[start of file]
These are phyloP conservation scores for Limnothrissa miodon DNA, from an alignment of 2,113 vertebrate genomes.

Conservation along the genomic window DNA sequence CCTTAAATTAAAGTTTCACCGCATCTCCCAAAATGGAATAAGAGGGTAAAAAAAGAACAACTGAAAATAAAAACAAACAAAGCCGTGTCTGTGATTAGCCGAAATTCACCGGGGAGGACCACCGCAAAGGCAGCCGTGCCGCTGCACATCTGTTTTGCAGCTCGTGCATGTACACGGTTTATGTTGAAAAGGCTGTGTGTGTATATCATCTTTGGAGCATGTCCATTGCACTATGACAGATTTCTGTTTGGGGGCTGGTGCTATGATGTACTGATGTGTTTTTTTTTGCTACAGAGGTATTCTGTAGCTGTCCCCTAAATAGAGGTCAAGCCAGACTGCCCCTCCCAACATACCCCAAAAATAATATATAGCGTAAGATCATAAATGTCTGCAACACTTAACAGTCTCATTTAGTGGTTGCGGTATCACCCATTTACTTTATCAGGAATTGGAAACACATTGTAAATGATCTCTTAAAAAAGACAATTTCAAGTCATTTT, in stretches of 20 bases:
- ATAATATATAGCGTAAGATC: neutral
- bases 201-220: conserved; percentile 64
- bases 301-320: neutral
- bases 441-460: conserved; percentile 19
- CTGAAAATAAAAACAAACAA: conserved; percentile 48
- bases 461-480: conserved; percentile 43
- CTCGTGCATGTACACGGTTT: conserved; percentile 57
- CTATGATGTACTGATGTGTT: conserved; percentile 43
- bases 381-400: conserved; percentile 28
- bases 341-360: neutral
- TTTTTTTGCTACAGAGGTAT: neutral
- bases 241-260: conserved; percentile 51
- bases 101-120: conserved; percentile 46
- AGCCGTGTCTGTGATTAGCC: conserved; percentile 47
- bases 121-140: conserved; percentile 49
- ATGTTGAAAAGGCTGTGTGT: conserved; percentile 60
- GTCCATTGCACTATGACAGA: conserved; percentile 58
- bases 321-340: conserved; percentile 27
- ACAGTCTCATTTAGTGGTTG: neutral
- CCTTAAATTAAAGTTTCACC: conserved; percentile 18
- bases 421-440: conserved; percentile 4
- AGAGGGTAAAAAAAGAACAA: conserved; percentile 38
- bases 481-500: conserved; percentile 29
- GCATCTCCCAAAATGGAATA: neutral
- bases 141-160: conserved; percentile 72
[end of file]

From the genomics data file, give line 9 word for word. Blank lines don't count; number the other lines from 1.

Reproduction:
- CTCGTGCATGTACACGGTTT: conserved; percentile 57